What to Know
Donald Cline pled guilty to obstruction of justice after lying about using his own to impregnate possible dozens of patients in Indiana
Cline didn't say how often he used his own sperm, but documents show he once claimed it could have been about 50 times in the 70s and 80s
He surrendered his medical license, and the state board barred him from ever applying for its reinstatement
A retired Indianapolis fertility doctor who lied about using his own sperm to impregnate possibly dozens of women surrendered his medical license Thursday to a state board that also barred him from ever seeking its reinstatement.
After an attorney for Dr. Donald Cline surrendered his expired license to the Indiana Medical Licensing Board, the 7-member panel voted to prohibit the 79-year-old Cline from ever applying for a license in Indiana again.
Indiana's supervising deputy attorney general, Laura Iosue, asked the board before the vote to consider the impact of Cline's actions.
"It's particularly egregious. The important thing is that Dr. Cline doesn't practice anymore," she said.
Cline, who retired from practice in 2009, was given a one-year suspended sentence in December after pleading guilty to two counts of obstruction of justice. He'd used his own sperm to impregnate as possibly dozens of women after telling them the donors were anonymous.
No other charges were filed against Cline because Indiana law doesn't specifically prohibit fertility doctors from using their own sperm.
Cline was charged after lying to investigators, and he had faced up to three years in prison on each count. The charges stemmed from two confirmed cases of paternity, but children of women treated by Cline have said DNA tests show he's likely the biological father of as many as 20 of them .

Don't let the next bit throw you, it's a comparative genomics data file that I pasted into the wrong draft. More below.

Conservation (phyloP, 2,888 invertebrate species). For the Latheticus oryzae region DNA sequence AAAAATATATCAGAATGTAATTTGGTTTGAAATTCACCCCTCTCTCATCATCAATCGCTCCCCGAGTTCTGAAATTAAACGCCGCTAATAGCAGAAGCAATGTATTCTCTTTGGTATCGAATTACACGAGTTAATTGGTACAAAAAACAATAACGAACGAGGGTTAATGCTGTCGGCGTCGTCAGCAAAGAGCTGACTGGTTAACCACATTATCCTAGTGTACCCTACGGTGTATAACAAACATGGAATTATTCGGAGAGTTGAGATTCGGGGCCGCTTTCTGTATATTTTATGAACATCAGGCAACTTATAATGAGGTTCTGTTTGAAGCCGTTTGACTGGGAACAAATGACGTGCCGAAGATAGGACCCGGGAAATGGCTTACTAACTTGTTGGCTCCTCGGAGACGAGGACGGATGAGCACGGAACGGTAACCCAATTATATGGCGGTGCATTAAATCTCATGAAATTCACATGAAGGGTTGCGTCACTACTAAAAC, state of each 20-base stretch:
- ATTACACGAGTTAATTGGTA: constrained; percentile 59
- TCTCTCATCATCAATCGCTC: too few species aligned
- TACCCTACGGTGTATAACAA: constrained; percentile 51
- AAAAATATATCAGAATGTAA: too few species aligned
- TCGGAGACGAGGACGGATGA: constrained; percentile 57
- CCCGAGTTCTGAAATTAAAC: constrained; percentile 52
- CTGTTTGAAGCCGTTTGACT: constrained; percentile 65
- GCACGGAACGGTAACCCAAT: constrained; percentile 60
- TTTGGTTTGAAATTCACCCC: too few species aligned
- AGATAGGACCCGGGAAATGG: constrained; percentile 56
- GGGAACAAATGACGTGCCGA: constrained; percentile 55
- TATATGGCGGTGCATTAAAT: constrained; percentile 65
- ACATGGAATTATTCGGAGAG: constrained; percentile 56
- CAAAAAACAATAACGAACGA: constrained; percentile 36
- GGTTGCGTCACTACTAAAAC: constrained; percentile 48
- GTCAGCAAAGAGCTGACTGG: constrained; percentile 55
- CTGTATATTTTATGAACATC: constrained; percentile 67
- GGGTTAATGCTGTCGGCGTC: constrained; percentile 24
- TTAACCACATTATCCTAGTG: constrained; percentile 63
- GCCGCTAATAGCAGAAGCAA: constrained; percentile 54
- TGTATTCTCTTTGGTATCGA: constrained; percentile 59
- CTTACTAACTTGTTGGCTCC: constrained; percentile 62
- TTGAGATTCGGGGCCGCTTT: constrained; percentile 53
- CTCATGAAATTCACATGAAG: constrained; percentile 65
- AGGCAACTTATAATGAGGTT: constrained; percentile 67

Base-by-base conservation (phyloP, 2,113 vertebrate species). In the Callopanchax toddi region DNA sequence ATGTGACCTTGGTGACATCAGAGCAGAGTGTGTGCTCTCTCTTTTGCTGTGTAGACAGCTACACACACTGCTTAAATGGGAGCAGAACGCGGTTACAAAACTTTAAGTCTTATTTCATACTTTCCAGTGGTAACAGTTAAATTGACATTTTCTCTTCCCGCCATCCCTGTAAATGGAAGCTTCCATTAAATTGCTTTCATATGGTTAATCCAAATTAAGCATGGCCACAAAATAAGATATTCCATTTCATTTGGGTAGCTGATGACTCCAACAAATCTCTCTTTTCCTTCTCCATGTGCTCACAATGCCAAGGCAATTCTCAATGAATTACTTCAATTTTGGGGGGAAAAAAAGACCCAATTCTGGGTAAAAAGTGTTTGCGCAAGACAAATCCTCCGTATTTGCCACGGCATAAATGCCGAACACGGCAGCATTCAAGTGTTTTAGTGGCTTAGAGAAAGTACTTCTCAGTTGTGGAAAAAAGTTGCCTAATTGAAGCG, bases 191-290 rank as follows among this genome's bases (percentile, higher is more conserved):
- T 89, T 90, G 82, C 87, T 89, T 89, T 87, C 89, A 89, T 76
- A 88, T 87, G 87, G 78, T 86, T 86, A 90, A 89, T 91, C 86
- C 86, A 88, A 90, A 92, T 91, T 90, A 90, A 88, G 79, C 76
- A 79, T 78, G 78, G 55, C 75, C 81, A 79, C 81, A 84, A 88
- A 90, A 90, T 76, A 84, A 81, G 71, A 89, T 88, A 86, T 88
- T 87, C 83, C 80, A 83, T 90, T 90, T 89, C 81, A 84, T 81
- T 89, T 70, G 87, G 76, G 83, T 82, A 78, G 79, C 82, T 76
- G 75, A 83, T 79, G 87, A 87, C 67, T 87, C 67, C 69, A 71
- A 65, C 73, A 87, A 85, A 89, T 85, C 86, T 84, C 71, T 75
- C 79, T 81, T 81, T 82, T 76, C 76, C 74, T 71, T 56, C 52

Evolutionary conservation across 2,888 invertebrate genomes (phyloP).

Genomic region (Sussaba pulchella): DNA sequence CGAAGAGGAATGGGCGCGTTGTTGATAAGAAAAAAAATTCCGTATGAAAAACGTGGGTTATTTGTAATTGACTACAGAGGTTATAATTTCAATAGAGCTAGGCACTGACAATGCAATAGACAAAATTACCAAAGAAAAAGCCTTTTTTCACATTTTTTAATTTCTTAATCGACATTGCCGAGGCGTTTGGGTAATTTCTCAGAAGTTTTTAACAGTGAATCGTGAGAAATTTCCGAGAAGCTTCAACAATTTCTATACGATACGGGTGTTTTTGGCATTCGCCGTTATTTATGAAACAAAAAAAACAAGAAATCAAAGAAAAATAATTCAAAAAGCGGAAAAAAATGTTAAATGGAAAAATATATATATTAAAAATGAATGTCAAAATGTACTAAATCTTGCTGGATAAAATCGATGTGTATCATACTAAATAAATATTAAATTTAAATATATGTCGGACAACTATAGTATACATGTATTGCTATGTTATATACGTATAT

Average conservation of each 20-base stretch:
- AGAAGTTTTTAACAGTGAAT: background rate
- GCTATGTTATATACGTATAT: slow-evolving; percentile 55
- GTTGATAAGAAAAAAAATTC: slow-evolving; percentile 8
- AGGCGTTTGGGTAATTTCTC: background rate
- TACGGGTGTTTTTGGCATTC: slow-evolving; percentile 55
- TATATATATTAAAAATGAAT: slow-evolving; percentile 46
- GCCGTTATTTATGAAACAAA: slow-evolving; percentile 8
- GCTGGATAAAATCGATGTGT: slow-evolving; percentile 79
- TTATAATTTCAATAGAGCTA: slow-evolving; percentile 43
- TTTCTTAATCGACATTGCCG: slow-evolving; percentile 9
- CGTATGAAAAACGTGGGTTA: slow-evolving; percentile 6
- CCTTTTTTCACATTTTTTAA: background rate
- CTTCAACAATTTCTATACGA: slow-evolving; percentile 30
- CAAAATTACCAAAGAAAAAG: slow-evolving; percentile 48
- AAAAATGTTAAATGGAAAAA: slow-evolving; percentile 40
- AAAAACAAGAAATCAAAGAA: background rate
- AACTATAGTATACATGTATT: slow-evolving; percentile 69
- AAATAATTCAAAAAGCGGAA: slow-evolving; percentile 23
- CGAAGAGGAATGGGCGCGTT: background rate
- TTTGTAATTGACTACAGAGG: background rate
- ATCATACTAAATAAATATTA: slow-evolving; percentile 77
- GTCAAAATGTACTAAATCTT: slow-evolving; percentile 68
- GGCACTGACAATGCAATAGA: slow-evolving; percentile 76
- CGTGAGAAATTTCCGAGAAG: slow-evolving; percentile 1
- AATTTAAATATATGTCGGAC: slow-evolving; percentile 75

Cline apologized "for the pain my actions have caused" during his December sentencing, although he didn't specify how often he used his own sperm in procedures. But court documents state that he told one of his biological daughters, Jacoba Ballard, that he had done so about 50 times in the 1970s and 1980s.
Ballard said at Thursday's hearing that Cline's actions have "affected me in every possible way."
"He's portrayed as this man that's remorseful," she said.
A total of 10 people who believe Cline is their biological father attended Thursday's hearing with their mothers.
Many of Cline's former patients and their children are now focusing on persuading Indiana lawmakers to pass a measure that would deem a fertility doctor's use of his own sperm as a crime.
Matt White, who learned as an adult that the "anonymous" sperm donor who impregnated his mother was actually Cline, called the surrender of Cline's already expired license "a slap on the wrist." But he said he appreciated the board barring Cline from ever seeking to seek reinstatement of his license.
"That was a small victory," he said.